How can I time a code segment for testing performance with Pythons timeit?


I've a python script which works just as it should, but I need to write the execution time. I've googled that I should use timeit but I can't seem to get it to work.

My Python script looks like this:

import sys
import getopt
import timeit
import random
import os
import re
import ibm_db
import time
from string import maketrans
myfile = open("results_update.txt", "a")

for r in range(100):
    rannumber = random.randint(0, 100)

    update = "update TABLE set val = %i where MyCount >= '2010' and MyCount < '2012' and number = '250'" % rannumber
    #print rannumber

    conn = ibm_db.pconnect("dsn=myDB","usrname","secretPWD")

for r in range(5):
    print "Run %s\n" % r        
 query_stmt = ibm_db.prepare(conn, update)


What I need is the time it takes to execute the query and write it to the file results_update.txt. The purpose is to test an update statement for my database with different indexes and tuning mechanisms.

3/12/2018 9:46:29 PM

Accepted Answer

You can use time.time() or time.clock() before and after the block you want to time.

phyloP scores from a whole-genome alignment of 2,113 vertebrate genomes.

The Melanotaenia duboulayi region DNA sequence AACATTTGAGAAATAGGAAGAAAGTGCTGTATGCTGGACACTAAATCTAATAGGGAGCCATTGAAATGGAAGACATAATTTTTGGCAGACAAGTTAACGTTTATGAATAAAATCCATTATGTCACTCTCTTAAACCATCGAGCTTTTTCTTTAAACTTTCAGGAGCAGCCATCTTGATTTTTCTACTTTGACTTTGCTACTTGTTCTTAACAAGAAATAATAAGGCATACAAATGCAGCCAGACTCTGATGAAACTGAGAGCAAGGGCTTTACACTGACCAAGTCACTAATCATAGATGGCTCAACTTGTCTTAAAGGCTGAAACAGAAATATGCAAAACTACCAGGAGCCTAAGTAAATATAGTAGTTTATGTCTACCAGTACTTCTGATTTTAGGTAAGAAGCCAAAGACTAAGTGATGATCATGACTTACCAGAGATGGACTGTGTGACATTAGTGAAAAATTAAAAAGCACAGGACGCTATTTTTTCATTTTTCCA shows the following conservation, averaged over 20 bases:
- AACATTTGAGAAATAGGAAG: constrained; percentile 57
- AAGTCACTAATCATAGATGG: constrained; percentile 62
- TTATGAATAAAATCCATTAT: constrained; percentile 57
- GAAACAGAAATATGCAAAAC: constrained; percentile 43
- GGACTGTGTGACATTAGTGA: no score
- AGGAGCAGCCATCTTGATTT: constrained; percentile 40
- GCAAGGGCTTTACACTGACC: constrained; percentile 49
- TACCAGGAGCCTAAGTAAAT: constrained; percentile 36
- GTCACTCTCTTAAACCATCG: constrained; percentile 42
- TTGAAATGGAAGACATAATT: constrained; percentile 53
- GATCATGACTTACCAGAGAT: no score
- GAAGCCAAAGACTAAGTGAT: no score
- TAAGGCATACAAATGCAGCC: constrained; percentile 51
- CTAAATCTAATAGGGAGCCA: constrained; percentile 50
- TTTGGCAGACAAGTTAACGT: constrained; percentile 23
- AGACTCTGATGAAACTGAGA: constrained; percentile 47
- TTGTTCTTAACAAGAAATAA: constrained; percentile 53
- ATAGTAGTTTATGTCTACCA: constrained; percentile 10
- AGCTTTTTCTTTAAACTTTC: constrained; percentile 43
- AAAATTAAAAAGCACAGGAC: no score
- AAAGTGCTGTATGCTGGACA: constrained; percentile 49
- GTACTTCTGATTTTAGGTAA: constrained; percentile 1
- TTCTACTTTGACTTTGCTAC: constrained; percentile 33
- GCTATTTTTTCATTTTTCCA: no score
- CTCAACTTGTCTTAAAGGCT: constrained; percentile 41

import time

t0 = time.time()
t1 = time.time()

total = t1-t0

This method is not as exact as timeit (it does not average several runs) but it is straightforward.

time.time() (in Windows and Linux) and time.clock() (in Linux) are not precise enough for fast functions (you get total = 0). In this case or if you want to average the time elapsed by several runs, you have to manually call the function multiple times (As I think you already do in you example code and timeit does automatically when you set its number argument)

import time

def myfast():

n = 10000
t0 = time.time()
for i in range(n): myfast()
t1 = time.time()

total_n = t1-t0

In Windows, as Corey stated in the comment, time.clock() has much higher precision (microsecond instead of second) and is preferred over time.time().

3/12/2018 7:14:42 PM

If you are profiling your code and can use IPython, it has the magic function %timeit.

%%timeit operates on cells.

In [2]: %timeit cos(3.14)
10000000 loops, best of 3: 160 ns per loop

In [3]: %%timeit
   ...: cos(3.14)
   ...: x = 2 + 3
10000000 loops, best of 3: 196 ns per loop

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